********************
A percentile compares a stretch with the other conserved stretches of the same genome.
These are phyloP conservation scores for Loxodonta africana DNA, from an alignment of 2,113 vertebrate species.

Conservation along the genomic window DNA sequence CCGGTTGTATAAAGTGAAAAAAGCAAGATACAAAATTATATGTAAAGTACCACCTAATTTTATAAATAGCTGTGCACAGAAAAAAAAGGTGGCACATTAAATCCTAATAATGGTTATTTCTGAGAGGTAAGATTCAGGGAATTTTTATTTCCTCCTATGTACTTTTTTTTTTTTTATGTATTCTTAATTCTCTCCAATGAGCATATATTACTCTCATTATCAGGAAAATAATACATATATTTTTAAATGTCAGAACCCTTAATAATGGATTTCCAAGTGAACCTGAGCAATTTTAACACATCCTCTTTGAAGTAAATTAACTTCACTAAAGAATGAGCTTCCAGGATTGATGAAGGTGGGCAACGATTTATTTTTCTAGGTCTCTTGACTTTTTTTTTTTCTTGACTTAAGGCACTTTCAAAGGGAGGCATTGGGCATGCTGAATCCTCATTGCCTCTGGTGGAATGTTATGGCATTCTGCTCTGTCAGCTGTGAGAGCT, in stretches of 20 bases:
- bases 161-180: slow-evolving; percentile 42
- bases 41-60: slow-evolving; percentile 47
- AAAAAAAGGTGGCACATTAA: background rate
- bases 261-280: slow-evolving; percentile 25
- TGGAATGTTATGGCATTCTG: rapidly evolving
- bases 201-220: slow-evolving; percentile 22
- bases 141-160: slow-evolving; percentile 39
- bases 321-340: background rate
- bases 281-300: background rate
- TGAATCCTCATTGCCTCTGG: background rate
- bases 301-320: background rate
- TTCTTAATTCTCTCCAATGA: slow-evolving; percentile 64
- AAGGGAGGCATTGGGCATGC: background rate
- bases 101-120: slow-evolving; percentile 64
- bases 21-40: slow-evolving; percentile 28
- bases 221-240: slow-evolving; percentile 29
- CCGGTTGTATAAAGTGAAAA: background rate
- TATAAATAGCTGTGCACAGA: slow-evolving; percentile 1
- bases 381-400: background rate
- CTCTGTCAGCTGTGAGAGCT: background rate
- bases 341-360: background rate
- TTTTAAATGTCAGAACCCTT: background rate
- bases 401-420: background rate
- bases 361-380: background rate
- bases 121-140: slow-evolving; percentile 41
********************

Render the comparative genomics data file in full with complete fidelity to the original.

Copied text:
A percentile compares a stretch with the other conserved stretches of the same genome.
These are phyloP conservation scores for Loxodonta africana DNA, from an alignment of 2,113 vertebrate species.

Conservation along the genomic window DNA sequence CCGGTTGTATAAAGTGAAAAAAGCAAGATACAAAATTATATGTAAAGTACCACCTAATTTTATAAATAGCTGTGCACAGAAAAAAAAGGTGGCACATTAAATCCTAATAATGGTTATTTCTGAGAGGTAAGATTCAGGGAATTTTTATTTCCTCCTATGTACTTTTTTTTTTTTTATGTATTCTTAATTCTCTCCAATGAGCATATATTACTCTCATTATCAGGAAAATAATACATATATTTTTAAATGTCAGAACCCTTAATAATGGATTTCCAAGTGAACCTGAGCAATTTTAACACATCCTCTTTGAAGTAAATTAACTTCACTAAAGAATGAGCTTCCAGGATTGATGAAGGTGGGCAACGATTTATTTTTCTAGGTCTCTTGACTTTTTTTTTTTCTTGACTTAAGGCACTTTCAAAGGGAGGCATTGGGCATGCTGAATCCTCATTGCCTCTGGTGGAATGTTATGGCATTCTGCTCTGTCAGCTGTGAGAGCT, in stretches of 20 bases:
- bases 161-180: slow-evolving; percentile 42
- bases 41-60: slow-evolving; percentile 47
- AAAAAAAGGTGGCACATTAA: background rate
- bases 261-280: slow-evolving; percentile 25
- TGGAATGTTATGGCATTCTG: rapidly evolving
- bases 201-220: slow-evolving; percentile 22
- bases 141-160: slow-evolving; percentile 39
- bases 321-340: background rate
- bases 281-300: background rate
- TGAATCCTCATTGCCTCTGG: background rate
- bases 301-320: background rate
- TTCTTAATTCTCTCCAATGA: slow-evolving; percentile 64
- AAGGGAGGCATTGGGCATGC: background rate
- bases 101-120: slow-evolving; percentile 64
- bases 21-40: slow-evolving; percentile 28
- bases 221-240: slow-evolving; percentile 29
- CCGGTTGTATAAAGTGAAAA: background rate
- TATAAATAGCTGTGCACAGA: slow-evolving; percentile 1
- bases 381-400: background rate
- CTCTGTCAGCTGTGAGAGCT: background rate
- bases 341-360: background rate
- TTTTAAATGTCAGAACCCTT: background rate
- bases 401-420: background rate
- bases 361-380: background rate
- bases 121-140: slow-evolving; percentile 41